Heat press electrical danger

Please DO NOT plug the heat press in to a extension cord. The press pulls 1800 watts/15 amps of power, and it will overload the power strip and possibly cause a fire.

Always plug the heat press directly into the wall socket in the room.


@BarkingChicken - I suggest that we buy a heavy duty extension cord that is rated for 15A and squirrel it away into the teacher’s cabinet. This would allow the heat press to be temporarily used in a classroom. At some point someone will do that, and they will use an extension cord.

I’d recommend this one from Grainger for $18.41.

  • 10 foot
  • 12 ga
  • One socket

It’s a real beefy cord rated for 15A. It’s a single socket cord that would prevent someone from plugging a whole bunch of things into it.


Would suggest getting longer cord, 10’-15’, rated at 15 amps, and replace existing machine cord. This would eliminate the need for the extension cord in most cases.


Noted, I’ll talk to @CaryF300 and see what we want to do.

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That’s a good suggestion. The manual says “use SJT type rated 300 V cord for replacement”. However, I will note that the SJT cords I could find online are smaller gauge wires than the extension cord listed above.

Does anyone know how long the existing cord is?

I’d recommend a 20 amp cord - not 15.

1800 watts @115 volts is 15.6 amps. That would be over 100% of the rated power at peak draw. Better to operate in the 70% range.


^^ This.

Just from an IEC perspective I’m surprised it wouldn’t have a 20 Amp plug already given that level of draw since it’s above the 80 percent threshold for a 15 Amp circuit.

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I totally agree with getting a 20 amp extension cord. I also tell people in my class never to plug multiple heat presses into the same outlet, due to the amount of power they pull.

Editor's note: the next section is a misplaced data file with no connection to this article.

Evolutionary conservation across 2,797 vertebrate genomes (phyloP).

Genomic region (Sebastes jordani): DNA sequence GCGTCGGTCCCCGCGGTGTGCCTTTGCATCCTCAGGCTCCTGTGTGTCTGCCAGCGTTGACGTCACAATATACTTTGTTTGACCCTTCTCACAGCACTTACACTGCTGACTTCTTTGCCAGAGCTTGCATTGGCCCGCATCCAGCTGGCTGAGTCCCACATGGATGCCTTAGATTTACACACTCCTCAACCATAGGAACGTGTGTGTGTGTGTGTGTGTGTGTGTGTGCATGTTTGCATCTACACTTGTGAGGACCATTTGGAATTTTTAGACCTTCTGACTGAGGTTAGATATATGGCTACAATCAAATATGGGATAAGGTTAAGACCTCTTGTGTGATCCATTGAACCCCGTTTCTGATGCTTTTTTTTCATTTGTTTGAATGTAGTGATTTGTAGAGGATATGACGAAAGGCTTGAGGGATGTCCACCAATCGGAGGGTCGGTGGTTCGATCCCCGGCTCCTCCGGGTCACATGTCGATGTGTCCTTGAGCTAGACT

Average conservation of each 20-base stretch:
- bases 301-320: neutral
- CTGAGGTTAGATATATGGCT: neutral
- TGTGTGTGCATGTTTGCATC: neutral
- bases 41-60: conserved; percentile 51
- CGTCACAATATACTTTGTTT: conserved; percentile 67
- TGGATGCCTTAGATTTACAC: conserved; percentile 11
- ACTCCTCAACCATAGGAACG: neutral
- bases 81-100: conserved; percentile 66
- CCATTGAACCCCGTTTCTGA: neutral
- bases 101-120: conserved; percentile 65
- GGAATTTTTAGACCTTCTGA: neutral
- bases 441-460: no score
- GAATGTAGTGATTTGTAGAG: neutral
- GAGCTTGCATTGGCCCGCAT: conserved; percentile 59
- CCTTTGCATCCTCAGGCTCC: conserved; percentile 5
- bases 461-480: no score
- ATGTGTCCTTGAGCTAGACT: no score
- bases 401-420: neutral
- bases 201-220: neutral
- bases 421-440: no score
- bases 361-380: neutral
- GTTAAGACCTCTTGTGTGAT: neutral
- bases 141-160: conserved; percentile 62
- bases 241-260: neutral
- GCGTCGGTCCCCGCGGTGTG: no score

The reason I use the old CA studio for classes is because there are multiple circuits that the separate heat presses can be plugged into.

Which press are we talking about? The 3D press has a non-standard plug at the machine end.

This is the flat heat press (not the vacuum one). It was plugged into the power strip behind the dye sub computer setup along with the computer, monitor, and printer. There was still an open plug on the wall socket that could have been used instead of the power strip.

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As an option check out this one

Lighted ends and 12 gauge wire that is rated to 20 amp

That’s a 15 Amp cable …

Please DO NOT plug the heat press into the power strip with the other dye sub gear in the room. Plug the press directly into the wall plug.

All of the talk here about beefy extension cords is well and good, but not the safety point I was trying to address when I created this thread.


Thank you, Paul, for point out this safety issue. I am going to update the wiki page to specify that the heat presses should always be plugged directly into a wall socket.

Grainger has a 20A cord that’s 12 gauge/3 wire.

I’d like to point out that the cord I linked above is also a 12gauge/3 wire cord.

AFAICT, the only difference between them is the receptacle.

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Tag on plug also.


Good idea. Does anyone have a good source for cable tags that I could get to put on all of the heat presses?

Dye Sub dog tag and zip-tie maybe?


D’oh! And a few more characters!

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That’s a 240v plug and receptacle configuration.

I’d suggest we get a 20A IEC plug for the heat press of longer length and appropriate gauge. That way it can go directly into the 20A receptacle on the wall, but not into a typical power strip.

Can someone confirm what connector is on the press end? No idea where I got that it was a C17/18 setup when rereading the thread.